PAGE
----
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ROUTING QUESTION: PI and PA IP addresses on the same ASN
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ROUTING QUESTION: PI and PA IP addresses on the same ASN

elos42elos42 Member
edited March 2020 in General

I am on a particular host which has a global footprint and thousands of physical servers.

It has both PI and PA IP addresses, its own global ASN and also many IP subnets that are allocated to this hosting provider. It does not use any IP address space that is not 'in its name', either through 'Direct Allocation', 'Allocated PA' or 'Legacy'.

Needless to say, its network is multihomed.

According to theory, the routing table for PA ip address spaces are linked to the routing table of its parent, grandparent etc.. in a hierarchical way all the way up to the /8 provider.

Routing tables for PIs are separately 'fed' into routers (needs to be at least /24 or a block of 256 IP address for this to be accepted).

My question is -- suppose I take a PA (provider aggregatable) IP address from this hosting provider, who exactly is the 'provider' in this case? Is it this hosting provider, given that it 'owns' its IPs, has a global network, and is multihomed (gets upstream from a dozen providers at various parts of the globe, though some locations seem to have only one upstream provider.)

Or does this hosting provider's IPs get aggregated by particular ISPs based on the priority given to the upstream connection for that IP in that IPs routing table (based on BGP)?

The reason I'm asking this question is that I'm seeing some difference between PI and PA IPs on this providers' network, even though I would have assumed that since it's such a huge player, it would be its own provider and therefore PA and PI would essentially work the same?

Also, is it true that the only true Legacy spaces (as in PI and all that) are with RIPE and ARIN, and others like APNIC have converted legacy spaces to PAs, for purposes of routing?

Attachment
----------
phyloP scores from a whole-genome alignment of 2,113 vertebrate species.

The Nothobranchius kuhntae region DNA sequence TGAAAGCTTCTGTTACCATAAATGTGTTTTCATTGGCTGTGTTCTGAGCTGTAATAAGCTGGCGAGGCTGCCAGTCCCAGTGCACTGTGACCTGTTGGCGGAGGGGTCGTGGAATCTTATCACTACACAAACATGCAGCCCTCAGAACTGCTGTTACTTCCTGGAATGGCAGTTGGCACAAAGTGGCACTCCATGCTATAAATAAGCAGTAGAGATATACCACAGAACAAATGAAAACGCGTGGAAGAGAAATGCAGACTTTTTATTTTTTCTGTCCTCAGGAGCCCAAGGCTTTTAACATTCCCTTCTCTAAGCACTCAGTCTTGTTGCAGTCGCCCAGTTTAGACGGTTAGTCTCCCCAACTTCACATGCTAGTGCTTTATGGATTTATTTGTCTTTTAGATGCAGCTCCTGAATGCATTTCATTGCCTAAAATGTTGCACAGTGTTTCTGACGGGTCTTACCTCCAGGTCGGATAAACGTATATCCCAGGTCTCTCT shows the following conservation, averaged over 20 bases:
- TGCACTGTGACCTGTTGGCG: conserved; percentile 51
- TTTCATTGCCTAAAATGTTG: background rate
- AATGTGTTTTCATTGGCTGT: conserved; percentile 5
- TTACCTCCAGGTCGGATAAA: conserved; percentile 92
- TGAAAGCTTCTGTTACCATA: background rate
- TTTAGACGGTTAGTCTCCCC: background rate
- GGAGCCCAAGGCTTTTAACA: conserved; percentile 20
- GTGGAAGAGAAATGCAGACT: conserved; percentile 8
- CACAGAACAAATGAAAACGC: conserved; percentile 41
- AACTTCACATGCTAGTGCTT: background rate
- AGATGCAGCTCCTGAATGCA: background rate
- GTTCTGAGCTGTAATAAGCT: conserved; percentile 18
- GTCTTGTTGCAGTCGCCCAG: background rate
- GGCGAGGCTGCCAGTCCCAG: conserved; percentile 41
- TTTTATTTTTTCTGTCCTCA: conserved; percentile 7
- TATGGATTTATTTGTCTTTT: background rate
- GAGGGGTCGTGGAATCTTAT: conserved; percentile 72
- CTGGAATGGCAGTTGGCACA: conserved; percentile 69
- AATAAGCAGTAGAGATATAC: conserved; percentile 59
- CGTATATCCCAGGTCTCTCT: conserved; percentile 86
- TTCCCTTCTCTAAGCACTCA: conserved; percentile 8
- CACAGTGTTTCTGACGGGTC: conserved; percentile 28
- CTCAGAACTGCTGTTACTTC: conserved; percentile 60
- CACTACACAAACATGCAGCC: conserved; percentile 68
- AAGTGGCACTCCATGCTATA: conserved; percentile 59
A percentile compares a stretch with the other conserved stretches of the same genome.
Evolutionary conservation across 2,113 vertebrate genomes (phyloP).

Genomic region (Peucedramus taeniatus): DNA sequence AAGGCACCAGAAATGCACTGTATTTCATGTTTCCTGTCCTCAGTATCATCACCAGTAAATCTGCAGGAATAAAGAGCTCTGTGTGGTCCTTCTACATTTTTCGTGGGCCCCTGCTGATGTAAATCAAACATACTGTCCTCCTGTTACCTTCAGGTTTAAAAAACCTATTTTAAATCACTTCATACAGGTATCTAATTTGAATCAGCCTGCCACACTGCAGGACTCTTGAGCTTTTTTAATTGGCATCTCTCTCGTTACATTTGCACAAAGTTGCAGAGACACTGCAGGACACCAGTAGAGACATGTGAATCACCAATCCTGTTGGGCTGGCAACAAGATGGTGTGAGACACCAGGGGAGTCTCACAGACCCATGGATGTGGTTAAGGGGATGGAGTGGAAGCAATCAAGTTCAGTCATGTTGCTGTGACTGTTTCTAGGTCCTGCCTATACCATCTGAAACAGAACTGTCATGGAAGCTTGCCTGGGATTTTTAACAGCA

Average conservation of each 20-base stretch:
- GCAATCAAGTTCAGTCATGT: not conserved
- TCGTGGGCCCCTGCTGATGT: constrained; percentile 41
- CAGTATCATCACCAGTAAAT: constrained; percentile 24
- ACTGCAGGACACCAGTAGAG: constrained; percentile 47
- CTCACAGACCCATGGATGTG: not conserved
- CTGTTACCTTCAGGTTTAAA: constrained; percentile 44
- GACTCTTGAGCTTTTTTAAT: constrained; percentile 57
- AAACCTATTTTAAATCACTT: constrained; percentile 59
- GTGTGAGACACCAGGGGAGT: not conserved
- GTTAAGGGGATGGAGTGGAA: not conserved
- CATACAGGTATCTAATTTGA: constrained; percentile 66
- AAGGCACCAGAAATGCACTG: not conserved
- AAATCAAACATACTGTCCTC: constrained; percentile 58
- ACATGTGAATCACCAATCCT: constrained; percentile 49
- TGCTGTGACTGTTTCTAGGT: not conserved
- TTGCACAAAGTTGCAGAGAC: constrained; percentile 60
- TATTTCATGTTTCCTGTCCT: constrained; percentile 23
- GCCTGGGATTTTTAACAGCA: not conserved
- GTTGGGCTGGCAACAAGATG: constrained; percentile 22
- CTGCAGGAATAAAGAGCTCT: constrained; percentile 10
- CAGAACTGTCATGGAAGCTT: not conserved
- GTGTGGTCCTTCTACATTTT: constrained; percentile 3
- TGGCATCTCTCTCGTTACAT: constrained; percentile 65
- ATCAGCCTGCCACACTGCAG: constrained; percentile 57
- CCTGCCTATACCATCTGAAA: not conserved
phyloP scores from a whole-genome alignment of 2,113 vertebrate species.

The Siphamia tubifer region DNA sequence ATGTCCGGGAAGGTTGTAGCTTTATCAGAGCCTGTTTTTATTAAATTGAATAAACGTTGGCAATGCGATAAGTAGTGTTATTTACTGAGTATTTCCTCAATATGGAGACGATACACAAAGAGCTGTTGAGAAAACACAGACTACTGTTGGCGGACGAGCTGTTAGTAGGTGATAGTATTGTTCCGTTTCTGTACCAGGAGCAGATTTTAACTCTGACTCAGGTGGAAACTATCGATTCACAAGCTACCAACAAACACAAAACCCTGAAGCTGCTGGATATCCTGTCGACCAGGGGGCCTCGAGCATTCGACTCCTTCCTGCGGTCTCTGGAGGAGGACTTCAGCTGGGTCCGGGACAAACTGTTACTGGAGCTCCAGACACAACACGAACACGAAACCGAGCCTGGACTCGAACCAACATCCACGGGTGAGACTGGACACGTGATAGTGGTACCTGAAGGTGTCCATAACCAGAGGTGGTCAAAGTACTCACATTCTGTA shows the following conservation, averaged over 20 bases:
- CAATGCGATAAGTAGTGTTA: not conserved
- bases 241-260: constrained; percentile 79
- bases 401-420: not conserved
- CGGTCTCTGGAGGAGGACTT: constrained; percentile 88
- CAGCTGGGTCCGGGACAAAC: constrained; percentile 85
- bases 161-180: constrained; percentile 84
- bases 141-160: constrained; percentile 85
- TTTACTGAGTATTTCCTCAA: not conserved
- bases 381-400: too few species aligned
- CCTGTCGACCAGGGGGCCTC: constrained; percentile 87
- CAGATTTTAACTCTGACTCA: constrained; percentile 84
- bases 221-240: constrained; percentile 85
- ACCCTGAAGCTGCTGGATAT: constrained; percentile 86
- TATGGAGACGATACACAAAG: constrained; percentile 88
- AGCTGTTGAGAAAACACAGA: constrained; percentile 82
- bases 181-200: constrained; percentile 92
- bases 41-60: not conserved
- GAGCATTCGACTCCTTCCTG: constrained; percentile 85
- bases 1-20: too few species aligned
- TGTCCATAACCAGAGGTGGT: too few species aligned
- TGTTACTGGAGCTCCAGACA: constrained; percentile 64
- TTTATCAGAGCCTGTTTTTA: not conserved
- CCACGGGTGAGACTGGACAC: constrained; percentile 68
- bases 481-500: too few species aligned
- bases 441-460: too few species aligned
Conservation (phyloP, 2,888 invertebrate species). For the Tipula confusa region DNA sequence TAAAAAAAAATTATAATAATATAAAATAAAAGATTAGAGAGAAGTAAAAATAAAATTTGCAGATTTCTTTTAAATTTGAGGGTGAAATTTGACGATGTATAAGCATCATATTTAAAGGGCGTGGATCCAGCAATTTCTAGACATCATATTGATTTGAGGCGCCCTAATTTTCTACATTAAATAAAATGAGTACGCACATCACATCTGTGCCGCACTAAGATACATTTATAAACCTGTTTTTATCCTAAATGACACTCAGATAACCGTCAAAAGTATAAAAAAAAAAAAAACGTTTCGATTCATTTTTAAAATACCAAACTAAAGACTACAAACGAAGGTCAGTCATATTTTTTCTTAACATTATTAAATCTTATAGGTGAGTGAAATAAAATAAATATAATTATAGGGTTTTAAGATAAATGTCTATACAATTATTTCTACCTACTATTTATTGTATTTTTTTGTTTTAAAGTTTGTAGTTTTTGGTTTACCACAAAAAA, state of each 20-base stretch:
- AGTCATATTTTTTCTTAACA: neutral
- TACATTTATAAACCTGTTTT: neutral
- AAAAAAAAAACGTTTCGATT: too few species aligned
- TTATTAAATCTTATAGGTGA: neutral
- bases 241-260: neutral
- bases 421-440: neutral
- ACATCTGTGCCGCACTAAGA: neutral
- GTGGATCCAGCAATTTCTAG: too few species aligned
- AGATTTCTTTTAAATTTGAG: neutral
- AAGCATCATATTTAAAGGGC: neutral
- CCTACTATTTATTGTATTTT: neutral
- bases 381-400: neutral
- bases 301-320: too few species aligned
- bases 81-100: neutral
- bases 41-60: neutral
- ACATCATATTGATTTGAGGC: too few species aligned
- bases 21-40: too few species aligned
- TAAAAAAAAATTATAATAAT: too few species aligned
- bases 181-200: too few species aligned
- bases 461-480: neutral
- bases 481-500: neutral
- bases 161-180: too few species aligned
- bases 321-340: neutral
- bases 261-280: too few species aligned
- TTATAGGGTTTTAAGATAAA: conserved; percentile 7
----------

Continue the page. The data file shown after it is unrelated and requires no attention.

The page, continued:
Comments

  • ClouviderClouvider Member, Provider

    From the BGP routing perspective it’s irrelevant whether the IP is PA or PI. This terms are only relevant to the policy.

    Clouvider Limited - Leading Hosting & Connectivity Partner || Dedicated Server Sale from £39/m - Our Latest LET Offer

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  • What would explain the differences seen in routing.. I'll give an example. There's a smallish mobile operator in India, and if one tries to reach one of the major cloud providers' singapore DC from this operator, the route is via Europe for PA and direct for PI. There's no such issue for other mobile operators. But this issue is there for multiple cloud providers (and their various IP series) from this particular mobile operator. My guess is that this operator seems to rely on some kind of provider-based routing and when it's a PI address, it gets its value from somewhere else. Strangely enough, in this case, it's the PI that gives it the correct (short) route.

  • ClouviderClouvider Member, Provider

    No, the status of the space is irrelevant from the point of routing. Each subnet can have a different inbound route. Each router can have a different outbound route. The internet is not symetric.

    Thanked by 1yoursunny

    Clouvider Limited - Leading Hosting & Connectivity Partner || Dedicated Server Sale from £39/m - Our Latest LET Offer

    Cloud Web Hosting | SSD & SAS HA OnApp VPS | US, UK, NL & DE Dedicated Servers | Network Services | Colocation | Managed Services

  • Pi IP address? And I thought writing out IPv6 IP's was a hassle.

  • elos42elos42 Member
    edited March 2020

    What's interesting is a case like Vultr. They have several subnets in Singapore, all under their own ASN, and allocated either to Choopa or reassigned to Vultr.
    But some of the series have a direct route from this mobile operator, while others are routed via LA. I won't be surprised if some others are routed via Europe too.
    Unfortunately, when you optimize for one network, things start falling apart for another mobile operator.

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